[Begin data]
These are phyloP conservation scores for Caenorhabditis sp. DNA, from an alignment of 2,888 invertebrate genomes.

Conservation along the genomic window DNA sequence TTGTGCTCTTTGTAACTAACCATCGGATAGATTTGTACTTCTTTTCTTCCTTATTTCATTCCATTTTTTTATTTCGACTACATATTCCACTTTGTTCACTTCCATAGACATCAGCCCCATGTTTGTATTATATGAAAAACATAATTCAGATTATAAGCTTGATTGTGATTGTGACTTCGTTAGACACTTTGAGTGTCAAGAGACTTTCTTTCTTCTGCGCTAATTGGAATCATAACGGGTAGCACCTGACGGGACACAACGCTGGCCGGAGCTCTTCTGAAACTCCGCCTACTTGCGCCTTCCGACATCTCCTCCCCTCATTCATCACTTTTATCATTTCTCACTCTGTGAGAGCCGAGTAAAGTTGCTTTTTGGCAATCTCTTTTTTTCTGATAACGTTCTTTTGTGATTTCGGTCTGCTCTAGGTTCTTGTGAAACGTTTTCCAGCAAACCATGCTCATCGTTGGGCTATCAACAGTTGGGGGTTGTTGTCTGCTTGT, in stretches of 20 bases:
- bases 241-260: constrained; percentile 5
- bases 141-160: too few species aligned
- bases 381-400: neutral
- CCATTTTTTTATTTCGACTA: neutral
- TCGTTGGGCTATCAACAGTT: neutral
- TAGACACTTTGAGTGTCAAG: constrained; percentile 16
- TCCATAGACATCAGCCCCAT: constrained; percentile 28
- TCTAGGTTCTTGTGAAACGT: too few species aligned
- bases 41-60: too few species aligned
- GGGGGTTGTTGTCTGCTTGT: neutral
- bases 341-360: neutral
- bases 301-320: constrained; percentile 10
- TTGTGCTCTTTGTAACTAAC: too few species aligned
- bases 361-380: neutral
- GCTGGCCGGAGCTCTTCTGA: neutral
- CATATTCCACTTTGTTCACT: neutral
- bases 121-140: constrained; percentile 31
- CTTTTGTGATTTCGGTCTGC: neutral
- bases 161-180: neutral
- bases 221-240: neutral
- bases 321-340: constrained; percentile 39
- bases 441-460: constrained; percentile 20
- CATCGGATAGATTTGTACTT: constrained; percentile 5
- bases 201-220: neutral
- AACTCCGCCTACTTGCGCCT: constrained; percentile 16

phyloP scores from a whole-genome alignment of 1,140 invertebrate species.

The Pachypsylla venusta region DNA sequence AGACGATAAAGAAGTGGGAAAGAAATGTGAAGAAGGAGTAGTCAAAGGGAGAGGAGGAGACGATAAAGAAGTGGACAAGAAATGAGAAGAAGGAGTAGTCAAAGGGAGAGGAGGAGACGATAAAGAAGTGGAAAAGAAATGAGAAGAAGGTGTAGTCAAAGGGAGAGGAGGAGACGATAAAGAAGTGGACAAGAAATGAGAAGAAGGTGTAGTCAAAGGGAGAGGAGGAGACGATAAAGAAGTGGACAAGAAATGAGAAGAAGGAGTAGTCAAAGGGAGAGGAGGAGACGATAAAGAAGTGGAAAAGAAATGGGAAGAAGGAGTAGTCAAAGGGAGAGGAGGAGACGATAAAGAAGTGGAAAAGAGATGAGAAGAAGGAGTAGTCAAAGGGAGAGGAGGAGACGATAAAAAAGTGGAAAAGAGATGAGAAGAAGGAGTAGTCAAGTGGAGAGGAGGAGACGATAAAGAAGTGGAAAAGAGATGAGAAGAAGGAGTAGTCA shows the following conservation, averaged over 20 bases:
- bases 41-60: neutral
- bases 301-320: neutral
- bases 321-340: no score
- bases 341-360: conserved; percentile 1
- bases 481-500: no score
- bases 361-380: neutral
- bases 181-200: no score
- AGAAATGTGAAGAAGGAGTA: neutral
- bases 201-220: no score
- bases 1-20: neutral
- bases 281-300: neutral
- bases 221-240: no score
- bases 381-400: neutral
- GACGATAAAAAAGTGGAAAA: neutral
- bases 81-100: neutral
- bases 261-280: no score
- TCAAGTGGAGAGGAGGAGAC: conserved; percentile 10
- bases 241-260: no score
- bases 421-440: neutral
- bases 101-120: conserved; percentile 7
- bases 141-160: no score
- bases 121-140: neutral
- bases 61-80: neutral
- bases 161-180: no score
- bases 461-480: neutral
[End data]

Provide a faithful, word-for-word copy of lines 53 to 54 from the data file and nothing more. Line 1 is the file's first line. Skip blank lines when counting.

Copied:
- bases 161-180: no score
- bases 461-480: neutral